The Sforce Developer Program for Microsoft Office includes free tools and technical information targeted at developers. Salesforce.com executives are scheduled to more fully detail the program at the. The three-day conference started Wednesday at the company's headquarters in Redmond, Wash.
Salesforce.com already sells an edition of its sales software that feeds information, such as customer reports, into Microsoft Office desktop applications such as Excel. Its latest tie-up with Microsoft is geared specifically to get programmers to create custom applications that use Salesforce.com's software services.
Salesforce.com has built add-ons to Visual Basic for Office to simplify the task of getting data from the company's hosted sales applications. It also has created sample code for Visual Studio Tools for the Microsoft System and will host a directory of Office add-on applications.
The tools draw on Sforce, Salesforce.com's integration service that moves data between the company's hosted sales application and other systems.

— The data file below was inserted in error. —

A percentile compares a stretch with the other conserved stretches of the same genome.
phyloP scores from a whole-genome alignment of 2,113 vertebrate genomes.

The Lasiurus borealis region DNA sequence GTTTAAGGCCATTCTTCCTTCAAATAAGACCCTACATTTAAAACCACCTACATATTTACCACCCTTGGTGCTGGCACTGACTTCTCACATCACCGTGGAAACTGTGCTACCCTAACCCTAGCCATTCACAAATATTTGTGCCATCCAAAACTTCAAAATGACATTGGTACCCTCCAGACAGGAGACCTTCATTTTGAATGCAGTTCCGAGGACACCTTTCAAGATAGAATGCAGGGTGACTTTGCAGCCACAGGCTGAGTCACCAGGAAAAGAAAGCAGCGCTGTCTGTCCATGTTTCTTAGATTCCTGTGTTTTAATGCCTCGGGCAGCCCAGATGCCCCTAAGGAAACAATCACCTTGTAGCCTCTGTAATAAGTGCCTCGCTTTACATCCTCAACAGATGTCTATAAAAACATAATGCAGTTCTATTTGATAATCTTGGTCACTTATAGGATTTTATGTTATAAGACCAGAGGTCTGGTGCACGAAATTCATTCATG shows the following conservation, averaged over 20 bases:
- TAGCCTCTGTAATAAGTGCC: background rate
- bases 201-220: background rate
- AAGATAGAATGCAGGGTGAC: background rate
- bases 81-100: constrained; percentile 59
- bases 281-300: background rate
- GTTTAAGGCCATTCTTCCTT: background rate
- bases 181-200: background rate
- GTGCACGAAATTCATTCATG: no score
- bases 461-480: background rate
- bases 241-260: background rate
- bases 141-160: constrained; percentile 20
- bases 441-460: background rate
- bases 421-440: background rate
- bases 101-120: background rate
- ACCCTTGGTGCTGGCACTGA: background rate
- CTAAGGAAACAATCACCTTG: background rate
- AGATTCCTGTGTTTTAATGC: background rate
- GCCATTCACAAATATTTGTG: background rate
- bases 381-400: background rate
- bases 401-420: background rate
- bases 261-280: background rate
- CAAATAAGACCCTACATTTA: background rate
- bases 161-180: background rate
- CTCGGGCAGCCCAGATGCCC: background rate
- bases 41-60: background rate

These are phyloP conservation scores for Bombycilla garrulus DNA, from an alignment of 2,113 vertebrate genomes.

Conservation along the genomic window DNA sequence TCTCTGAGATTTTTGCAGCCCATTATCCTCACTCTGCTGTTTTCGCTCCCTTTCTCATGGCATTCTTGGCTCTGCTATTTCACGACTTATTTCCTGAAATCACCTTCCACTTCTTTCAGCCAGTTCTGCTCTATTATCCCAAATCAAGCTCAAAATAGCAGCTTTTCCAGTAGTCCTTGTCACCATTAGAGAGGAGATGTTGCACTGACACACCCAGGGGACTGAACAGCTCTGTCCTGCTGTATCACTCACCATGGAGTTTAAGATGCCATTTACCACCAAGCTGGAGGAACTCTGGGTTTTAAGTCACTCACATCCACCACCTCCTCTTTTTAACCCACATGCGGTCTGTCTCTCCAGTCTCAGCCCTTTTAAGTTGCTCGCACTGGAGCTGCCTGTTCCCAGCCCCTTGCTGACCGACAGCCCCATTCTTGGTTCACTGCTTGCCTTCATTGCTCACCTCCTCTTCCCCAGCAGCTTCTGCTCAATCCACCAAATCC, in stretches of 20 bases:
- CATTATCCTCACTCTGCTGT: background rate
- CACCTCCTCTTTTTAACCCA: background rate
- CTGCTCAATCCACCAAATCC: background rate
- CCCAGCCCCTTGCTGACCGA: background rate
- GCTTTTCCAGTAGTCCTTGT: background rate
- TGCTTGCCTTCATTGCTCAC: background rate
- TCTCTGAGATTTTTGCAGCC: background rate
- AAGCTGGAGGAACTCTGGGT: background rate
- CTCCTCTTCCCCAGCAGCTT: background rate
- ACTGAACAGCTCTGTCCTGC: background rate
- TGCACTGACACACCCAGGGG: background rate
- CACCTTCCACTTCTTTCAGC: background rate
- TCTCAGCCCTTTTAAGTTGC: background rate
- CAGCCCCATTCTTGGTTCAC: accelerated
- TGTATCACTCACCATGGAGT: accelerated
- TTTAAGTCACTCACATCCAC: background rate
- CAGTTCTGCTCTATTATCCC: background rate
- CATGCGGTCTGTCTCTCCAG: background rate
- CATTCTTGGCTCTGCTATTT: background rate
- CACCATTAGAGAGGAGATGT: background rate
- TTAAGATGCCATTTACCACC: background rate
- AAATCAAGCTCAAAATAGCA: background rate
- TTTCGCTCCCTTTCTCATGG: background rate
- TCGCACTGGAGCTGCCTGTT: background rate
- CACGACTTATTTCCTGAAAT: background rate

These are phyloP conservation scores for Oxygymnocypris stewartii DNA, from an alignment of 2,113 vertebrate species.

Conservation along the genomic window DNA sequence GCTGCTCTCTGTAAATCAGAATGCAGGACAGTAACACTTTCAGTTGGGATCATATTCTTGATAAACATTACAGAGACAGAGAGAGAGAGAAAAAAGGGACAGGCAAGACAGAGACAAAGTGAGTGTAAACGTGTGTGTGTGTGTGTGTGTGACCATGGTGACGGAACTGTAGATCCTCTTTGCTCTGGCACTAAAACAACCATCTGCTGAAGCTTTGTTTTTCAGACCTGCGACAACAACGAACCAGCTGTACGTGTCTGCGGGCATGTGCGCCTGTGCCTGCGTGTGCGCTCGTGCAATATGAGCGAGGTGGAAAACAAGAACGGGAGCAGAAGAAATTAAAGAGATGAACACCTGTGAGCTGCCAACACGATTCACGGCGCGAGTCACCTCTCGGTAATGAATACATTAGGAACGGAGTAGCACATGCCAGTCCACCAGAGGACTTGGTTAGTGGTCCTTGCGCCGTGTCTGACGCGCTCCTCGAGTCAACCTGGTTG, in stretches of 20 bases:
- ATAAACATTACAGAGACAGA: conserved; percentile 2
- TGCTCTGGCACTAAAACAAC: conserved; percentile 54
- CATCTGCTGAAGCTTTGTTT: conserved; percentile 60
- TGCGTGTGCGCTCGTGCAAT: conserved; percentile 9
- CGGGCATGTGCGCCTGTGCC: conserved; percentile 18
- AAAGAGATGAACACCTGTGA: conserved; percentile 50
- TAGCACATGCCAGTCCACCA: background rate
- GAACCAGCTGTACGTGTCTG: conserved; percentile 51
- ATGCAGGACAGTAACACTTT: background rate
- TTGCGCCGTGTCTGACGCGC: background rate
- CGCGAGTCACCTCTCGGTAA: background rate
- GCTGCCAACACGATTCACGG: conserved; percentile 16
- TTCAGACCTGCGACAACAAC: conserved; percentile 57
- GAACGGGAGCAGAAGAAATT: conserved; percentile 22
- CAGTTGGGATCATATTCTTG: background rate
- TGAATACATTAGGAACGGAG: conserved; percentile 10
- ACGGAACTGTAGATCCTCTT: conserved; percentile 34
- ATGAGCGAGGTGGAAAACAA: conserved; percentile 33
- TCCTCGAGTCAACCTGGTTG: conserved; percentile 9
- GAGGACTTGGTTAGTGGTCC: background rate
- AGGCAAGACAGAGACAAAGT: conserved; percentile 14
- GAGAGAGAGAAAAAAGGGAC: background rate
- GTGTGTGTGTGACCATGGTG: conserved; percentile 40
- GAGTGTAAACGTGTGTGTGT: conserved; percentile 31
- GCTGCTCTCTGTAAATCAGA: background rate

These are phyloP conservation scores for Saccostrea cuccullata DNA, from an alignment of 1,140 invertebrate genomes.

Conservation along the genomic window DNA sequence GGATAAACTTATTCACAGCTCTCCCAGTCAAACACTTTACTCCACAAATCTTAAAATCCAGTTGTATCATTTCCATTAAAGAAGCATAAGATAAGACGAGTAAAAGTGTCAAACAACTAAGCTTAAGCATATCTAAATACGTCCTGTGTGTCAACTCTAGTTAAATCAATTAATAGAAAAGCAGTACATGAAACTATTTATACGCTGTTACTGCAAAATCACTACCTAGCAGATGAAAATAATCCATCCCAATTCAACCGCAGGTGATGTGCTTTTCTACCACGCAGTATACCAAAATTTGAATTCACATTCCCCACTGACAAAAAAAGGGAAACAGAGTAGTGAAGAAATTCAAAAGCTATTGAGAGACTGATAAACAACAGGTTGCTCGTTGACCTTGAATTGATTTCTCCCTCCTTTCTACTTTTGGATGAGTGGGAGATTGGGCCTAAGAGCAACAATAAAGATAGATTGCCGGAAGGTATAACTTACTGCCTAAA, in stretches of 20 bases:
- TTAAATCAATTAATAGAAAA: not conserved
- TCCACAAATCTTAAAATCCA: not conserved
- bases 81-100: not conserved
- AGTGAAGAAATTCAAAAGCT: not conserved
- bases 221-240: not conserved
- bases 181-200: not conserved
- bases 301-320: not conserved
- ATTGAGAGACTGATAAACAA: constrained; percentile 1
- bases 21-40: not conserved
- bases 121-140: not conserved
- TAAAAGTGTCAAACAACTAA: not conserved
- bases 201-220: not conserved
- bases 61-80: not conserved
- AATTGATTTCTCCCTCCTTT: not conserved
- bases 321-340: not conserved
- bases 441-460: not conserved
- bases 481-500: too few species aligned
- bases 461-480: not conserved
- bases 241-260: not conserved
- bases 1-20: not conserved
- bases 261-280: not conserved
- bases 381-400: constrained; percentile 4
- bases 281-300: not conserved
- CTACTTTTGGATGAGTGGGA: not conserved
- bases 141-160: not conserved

"We know the community of Microsoft developers has all kinds of interesting ideas that we can't even dream up," said Adam Gross, director of product marketing at Salesforce.com. "We want those applications to leverage that sales and market data in (our service)."
Microsoft, too, is encouraging developers to build applications on top of Office. By creating more custom programs around Office, Microsoft hopes to drive potential upgrades to Office System 2003, which supports XML-based Web services protocols that simplify the process of getting data from other applications. Microsoft Chairman Bill Gates plans to address conference attendees on Friday.
Microsoft is also looking to improve links between Office and its own sales force application, called Microsoft CRM.